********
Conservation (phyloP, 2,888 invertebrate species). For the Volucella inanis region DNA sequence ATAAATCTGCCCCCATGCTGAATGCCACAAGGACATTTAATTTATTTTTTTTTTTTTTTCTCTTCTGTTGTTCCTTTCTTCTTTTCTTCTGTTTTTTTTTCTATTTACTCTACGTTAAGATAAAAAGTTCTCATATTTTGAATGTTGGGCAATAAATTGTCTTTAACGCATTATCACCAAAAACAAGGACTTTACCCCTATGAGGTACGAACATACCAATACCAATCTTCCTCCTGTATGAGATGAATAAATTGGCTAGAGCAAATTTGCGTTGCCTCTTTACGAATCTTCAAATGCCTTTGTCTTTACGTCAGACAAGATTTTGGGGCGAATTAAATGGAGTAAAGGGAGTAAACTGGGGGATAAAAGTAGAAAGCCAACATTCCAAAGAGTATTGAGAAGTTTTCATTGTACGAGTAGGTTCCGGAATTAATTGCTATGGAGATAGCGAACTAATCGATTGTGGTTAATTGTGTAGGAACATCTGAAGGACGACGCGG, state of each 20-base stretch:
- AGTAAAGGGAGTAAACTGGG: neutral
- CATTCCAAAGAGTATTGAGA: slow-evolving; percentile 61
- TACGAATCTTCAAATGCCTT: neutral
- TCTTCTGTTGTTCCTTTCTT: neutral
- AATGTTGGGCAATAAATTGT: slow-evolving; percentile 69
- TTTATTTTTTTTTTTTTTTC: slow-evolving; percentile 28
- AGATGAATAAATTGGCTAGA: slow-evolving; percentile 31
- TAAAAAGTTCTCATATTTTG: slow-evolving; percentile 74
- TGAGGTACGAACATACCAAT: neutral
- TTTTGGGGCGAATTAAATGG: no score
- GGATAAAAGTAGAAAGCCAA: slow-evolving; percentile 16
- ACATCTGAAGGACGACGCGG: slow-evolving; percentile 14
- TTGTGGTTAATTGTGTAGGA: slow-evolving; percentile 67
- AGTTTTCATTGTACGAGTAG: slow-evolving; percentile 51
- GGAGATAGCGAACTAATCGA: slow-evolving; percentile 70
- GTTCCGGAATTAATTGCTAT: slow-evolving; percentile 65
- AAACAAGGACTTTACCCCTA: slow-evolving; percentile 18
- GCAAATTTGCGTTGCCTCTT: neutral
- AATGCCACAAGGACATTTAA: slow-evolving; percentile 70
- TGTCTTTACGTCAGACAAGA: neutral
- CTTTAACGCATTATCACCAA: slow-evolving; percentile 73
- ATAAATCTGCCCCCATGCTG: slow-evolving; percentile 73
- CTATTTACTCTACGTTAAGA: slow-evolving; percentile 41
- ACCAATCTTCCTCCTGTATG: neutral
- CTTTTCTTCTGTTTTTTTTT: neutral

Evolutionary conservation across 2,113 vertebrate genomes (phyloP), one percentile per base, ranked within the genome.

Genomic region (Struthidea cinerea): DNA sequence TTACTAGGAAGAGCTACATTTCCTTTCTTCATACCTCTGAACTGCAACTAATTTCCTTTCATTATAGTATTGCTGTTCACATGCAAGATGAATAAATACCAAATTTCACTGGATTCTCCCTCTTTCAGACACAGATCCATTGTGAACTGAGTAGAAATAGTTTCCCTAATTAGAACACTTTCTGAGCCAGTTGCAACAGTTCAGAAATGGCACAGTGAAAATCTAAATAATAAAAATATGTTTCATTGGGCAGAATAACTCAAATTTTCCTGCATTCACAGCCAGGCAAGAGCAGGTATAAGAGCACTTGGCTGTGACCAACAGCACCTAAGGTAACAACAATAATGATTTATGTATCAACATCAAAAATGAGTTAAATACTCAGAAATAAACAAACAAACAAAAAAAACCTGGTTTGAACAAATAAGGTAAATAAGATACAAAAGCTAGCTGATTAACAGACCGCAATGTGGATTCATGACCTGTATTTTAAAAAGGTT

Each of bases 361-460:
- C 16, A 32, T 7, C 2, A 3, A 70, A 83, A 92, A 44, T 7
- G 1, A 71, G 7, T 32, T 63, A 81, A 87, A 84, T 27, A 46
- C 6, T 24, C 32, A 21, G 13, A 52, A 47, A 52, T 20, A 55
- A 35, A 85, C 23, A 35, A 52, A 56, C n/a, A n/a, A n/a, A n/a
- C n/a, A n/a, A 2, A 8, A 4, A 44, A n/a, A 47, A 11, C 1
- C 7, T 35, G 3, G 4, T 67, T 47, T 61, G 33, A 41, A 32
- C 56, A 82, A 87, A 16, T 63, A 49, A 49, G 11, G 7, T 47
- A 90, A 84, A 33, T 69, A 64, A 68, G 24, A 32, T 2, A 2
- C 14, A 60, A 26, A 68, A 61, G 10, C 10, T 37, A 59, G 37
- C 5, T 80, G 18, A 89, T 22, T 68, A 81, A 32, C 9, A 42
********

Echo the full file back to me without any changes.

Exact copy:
Conservation (phyloP, 2,888 invertebrate species). For the Volucella inanis region DNA sequence ATAAATCTGCCCCCATGCTGAATGCCACAAGGACATTTAATTTATTTTTTTTTTTTTTTCTCTTCTGTTGTTCCTTTCTTCTTTTCTTCTGTTTTTTTTTCTATTTACTCTACGTTAAGATAAAAAGTTCTCATATTTTGAATGTTGGGCAATAAATTGTCTTTAACGCATTATCACCAAAAACAAGGACTTTACCCCTATGAGGTACGAACATACCAATACCAATCTTCCTCCTGTATGAGATGAATAAATTGGCTAGAGCAAATTTGCGTTGCCTCTTTACGAATCTTCAAATGCCTTTGTCTTTACGTCAGACAAGATTTTGGGGCGAATTAAATGGAGTAAAGGGAGTAAACTGGGGGATAAAAGTAGAAAGCCAACATTCCAAAGAGTATTGAGAAGTTTTCATTGTACGAGTAGGTTCCGGAATTAATTGCTATGGAGATAGCGAACTAATCGATTGTGGTTAATTGTGTAGGAACATCTGAAGGACGACGCGG, state of each 20-base stretch:
- AGTAAAGGGAGTAAACTGGG: neutral
- CATTCCAAAGAGTATTGAGA: slow-evolving; percentile 61
- TACGAATCTTCAAATGCCTT: neutral
- TCTTCTGTTGTTCCTTTCTT: neutral
- AATGTTGGGCAATAAATTGT: slow-evolving; percentile 69
- TTTATTTTTTTTTTTTTTTC: slow-evolving; percentile 28
- AGATGAATAAATTGGCTAGA: slow-evolving; percentile 31
- TAAAAAGTTCTCATATTTTG: slow-evolving; percentile 74
- TGAGGTACGAACATACCAAT: neutral
- TTTTGGGGCGAATTAAATGG: no score
- GGATAAAAGTAGAAAGCCAA: slow-evolving; percentile 16
- ACATCTGAAGGACGACGCGG: slow-evolving; percentile 14
- TTGTGGTTAATTGTGTAGGA: slow-evolving; percentile 67
- AGTTTTCATTGTACGAGTAG: slow-evolving; percentile 51
- GGAGATAGCGAACTAATCGA: slow-evolving; percentile 70
- GTTCCGGAATTAATTGCTAT: slow-evolving; percentile 65
- AAACAAGGACTTTACCCCTA: slow-evolving; percentile 18
- GCAAATTTGCGTTGCCTCTT: neutral
- AATGCCACAAGGACATTTAA: slow-evolving; percentile 70
- TGTCTTTACGTCAGACAAGA: neutral
- CTTTAACGCATTATCACCAA: slow-evolving; percentile 73
- ATAAATCTGCCCCCATGCTG: slow-evolving; percentile 73
- CTATTTACTCTACGTTAAGA: slow-evolving; percentile 41
- ACCAATCTTCCTCCTGTATG: neutral
- CTTTTCTTCTGTTTTTTTTT: neutral

Evolutionary conservation across 2,113 vertebrate genomes (phyloP), one percentile per base, ranked within the genome.

Genomic region (Struthidea cinerea): DNA sequence TTACTAGGAAGAGCTACATTTCCTTTCTTCATACCTCTGAACTGCAACTAATTTCCTTTCATTATAGTATTGCTGTTCACATGCAAGATGAATAAATACCAAATTTCACTGGATTCTCCCTCTTTCAGACACAGATCCATTGTGAACTGAGTAGAAATAGTTTCCCTAATTAGAACACTTTCTGAGCCAGTTGCAACAGTTCAGAAATGGCACAGTGAAAATCTAAATAATAAAAATATGTTTCATTGGGCAGAATAACTCAAATTTTCCTGCATTCACAGCCAGGCAAGAGCAGGTATAAGAGCACTTGGCTGTGACCAACAGCACCTAAGGTAACAACAATAATGATTTATGTATCAACATCAAAAATGAGTTAAATACTCAGAAATAAACAAACAAACAAAAAAAACCTGGTTTGAACAAATAAGGTAAATAAGATACAAAAGCTAGCTGATTAACAGACCGCAATGTGGATTCATGACCTGTATTTTAAAAAGGTT

Each of bases 361-460:
- C 16, A 32, T 7, C 2, A 3, A 70, A 83, A 92, A 44, T 7
- G 1, A 71, G 7, T 32, T 63, A 81, A 87, A 84, T 27, A 46
- C 6, T 24, C 32, A 21, G 13, A 52, A 47, A 52, T 20, A 55
- A 35, A 85, C 23, A 35, A 52, A 56, C n/a, A n/a, A n/a, A n/a
- C n/a, A n/a, A 2, A 8, A 4, A 44, A n/a, A 47, A 11, C 1
- C 7, T 35, G 3, G 4, T 67, T 47, T 61, G 33, A 41, A 32
- C 56, A 82, A 87, A 16, T 63, A 49, A 49, G 11, G 7, T 47
- A 90, A 84, A 33, T 69, A 64, A 68, G 24, A 32, T 2, A 2
- C 14, A 60, A 26, A 68, A 61, G 10, C 10, T 37, A 59, G 37
- C 5, T 80, G 18, A 89, T 22, T 68, A 81, A 32, C 9, A 42